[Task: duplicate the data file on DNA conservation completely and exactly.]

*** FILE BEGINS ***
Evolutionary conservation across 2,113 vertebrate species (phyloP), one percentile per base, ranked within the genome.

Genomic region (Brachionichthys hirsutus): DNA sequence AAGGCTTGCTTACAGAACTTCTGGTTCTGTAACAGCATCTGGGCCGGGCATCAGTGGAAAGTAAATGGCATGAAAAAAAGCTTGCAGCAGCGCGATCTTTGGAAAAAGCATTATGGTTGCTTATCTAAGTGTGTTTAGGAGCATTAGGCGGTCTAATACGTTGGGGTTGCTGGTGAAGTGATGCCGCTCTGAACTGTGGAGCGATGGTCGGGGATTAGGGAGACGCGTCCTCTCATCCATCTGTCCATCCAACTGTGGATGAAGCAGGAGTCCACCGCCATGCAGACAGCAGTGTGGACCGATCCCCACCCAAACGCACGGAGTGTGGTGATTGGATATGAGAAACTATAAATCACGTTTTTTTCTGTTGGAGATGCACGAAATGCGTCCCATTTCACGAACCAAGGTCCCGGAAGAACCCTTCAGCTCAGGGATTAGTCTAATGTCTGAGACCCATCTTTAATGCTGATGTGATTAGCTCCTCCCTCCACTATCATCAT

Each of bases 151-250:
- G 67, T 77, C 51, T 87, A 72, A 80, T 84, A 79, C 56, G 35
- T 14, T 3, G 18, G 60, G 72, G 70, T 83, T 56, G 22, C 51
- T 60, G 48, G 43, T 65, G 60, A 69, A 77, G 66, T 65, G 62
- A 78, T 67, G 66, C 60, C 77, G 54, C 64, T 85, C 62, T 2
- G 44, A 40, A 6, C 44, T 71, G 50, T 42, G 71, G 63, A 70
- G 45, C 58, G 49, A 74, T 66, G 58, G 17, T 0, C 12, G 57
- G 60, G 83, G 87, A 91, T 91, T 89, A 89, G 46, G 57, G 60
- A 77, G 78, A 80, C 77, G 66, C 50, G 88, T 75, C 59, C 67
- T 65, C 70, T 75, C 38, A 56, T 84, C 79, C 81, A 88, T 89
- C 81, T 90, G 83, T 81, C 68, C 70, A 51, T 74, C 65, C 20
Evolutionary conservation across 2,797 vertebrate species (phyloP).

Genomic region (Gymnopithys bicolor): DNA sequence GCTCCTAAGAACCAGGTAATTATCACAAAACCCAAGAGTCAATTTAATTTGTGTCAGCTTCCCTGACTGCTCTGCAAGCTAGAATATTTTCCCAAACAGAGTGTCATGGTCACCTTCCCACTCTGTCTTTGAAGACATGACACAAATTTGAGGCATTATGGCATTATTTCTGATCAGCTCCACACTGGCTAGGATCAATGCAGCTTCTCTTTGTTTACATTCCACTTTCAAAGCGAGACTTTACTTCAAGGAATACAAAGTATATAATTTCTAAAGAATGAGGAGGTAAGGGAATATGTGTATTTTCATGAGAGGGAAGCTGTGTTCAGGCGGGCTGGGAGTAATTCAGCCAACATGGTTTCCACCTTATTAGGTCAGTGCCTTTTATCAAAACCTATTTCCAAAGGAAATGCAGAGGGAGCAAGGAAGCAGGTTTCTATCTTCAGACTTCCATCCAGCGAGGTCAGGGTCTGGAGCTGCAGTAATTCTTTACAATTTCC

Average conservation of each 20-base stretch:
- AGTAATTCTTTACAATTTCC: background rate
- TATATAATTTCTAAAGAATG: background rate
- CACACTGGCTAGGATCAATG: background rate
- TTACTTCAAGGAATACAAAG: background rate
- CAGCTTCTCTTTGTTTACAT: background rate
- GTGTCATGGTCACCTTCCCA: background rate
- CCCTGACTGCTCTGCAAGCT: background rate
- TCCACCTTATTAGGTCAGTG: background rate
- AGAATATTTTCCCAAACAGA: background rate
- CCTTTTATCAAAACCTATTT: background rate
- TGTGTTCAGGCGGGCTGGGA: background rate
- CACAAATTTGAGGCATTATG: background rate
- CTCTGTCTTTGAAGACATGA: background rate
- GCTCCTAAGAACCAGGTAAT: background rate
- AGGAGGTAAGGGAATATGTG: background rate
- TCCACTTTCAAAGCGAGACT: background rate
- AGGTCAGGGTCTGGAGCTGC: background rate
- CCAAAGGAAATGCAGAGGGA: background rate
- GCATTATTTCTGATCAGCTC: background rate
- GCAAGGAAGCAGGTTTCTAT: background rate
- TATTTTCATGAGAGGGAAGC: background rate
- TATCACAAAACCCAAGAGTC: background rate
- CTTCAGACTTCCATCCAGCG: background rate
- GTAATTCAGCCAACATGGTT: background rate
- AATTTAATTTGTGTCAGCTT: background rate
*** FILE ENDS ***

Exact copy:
Evolutionary conservation across 2,113 vertebrate species (phyloP), one percentile per base, ranked within the genome.

Genomic region (Brachionichthys hirsutus): DNA sequence AAGGCTTGCTTACAGAACTTCTGGTTCTGTAACAGCATCTGGGCCGGGCATCAGTGGAAAGTAAATGGCATGAAAAAAAGCTTGCAGCAGCGCGATCTTTGGAAAAAGCATTATGGTTGCTTATCTAAGTGTGTTTAGGAGCATTAGGCGGTCTAATACGTTGGGGTTGCTGGTGAAGTGATGCCGCTCTGAACTGTGGAGCGATGGTCGGGGATTAGGGAGACGCGTCCTCTCATCCATCTGTCCATCCAACTGTGGATGAAGCAGGAGTCCACCGCCATGCAGACAGCAGTGTGGACCGATCCCCACCCAAACGCACGGAGTGTGGTGATTGGATATGAGAAACTATAAATCACGTTTTTTTCTGTTGGAGATGCACGAAATGCGTCCCATTTCACGAACCAAGGTCCCGGAAGAACCCTTCAGCTCAGGGATTAGTCTAATGTCTGAGACCCATCTTTAATGCTGATGTGATTAGCTCCTCCCTCCACTATCATCAT

Each of bases 151-250:
- G 67, T 77, C 51, T 87, A 72, A 80, T 84, A 79, C 56, G 35
- T 14, T 3, G 18, G 60, G 72, G 70, T 83, T 56, G 22, C 51
- T 60, G 48, G 43, T 65, G 60, A 69, A 77, G 66, T 65, G 62
- A 78, T 67, G 66, C 60, C 77, G 54, C 64, T 85, C 62, T 2
- G 44, A 40, A 6, C 44, T 71, G 50, T 42, G 71, G 63, A 70
- G 45, C 58, G 49, A 74, T 66, G 58, G 17, T 0, C 12, G 57
- G 60, G 83, G 87, A 91, T 91, T 89, A 89, G 46, G 57, G 60
- A 77, G 78, A 80, C 77, G 66, C 50, G 88, T 75, C 59, C 67
- T 65, C 70, T 75, C 38, A 56, T 84, C 79, C 81, A 88, T 89
- C 81, T 90, G 83, T 81, C 68, C 70, A 51, T 74, C 65, C 20
Evolutionary conservation across 2,797 vertebrate species (phyloP).

Genomic region (Gymnopithys bicolor): DNA sequence GCTCCTAAGAACCAGGTAATTATCACAAAACCCAAGAGTCAATTTAATTTGTGTCAGCTTCCCTGACTGCTCTGCAAGCTAGAATATTTTCCCAAACAGAGTGTCATGGTCACCTTCCCACTCTGTCTTTGAAGACATGACACAAATTTGAGGCATTATGGCATTATTTCTGATCAGCTCCACACTGGCTAGGATCAATGCAGCTTCTCTTTGTTTACATTCCACTTTCAAAGCGAGACTTTACTTCAAGGAATACAAAGTATATAATTTCTAAAGAATGAGGAGGTAAGGGAATATGTGTATTTTCATGAGAGGGAAGCTGTGTTCAGGCGGGCTGGGAGTAATTCAGCCAACATGGTTTCCACCTTATTAGGTCAGTGCCTTTTATCAAAACCTATTTCCAAAGGAAATGCAGAGGGAGCAAGGAAGCAGGTTTCTATCTTCAGACTTCCATCCAGCGAGGTCAGGGTCTGGAGCTGCAGTAATTCTTTACAATTTCC

Average conservation of each 20-base stretch:
- AGTAATTCTTTACAATTTCC: background rate
- TATATAATTTCTAAAGAATG: background rate
- CACACTGGCTAGGATCAATG: background rate
- TTACTTCAAGGAATACAAAG: background rate
- CAGCTTCTCTTTGTTTACAT: background rate
- GTGTCATGGTCACCTTCCCA: background rate
- CCCTGACTGCTCTGCAAGCT: background rate
- TCCACCTTATTAGGTCAGTG: background rate
- AGAATATTTTCCCAAACAGA: background rate
- CCTTTTATCAAAACCTATTT: background rate
- TGTGTTCAGGCGGGCTGGGA: background rate
- CACAAATTTGAGGCATTATG: background rate
- CTCTGTCTTTGAAGACATGA: background rate
- GCTCCTAAGAACCAGGTAAT: background rate
- AGGAGGTAAGGGAATATGTG: background rate
- TCCACTTTCAAAGCGAGACT: background rate
- AGGTCAGGGTCTGGAGCTGC: background rate
- CCAAAGGAAATGCAGAGGGA: background rate
- GCATTATTTCTGATCAGCTC: background rate
- GCAAGGAAGCAGGTTTCTAT: background rate
- TATTTTCATGAGAGGGAAGC: background rate
- TATCACAAAACCCAAGAGTC: background rate
- CTTCAGACTTCCATCCAGCG: background rate
- GTAATTCAGCCAACATGGTT: background rate
- AATTTAATTTGTGTCAGCTT: background rate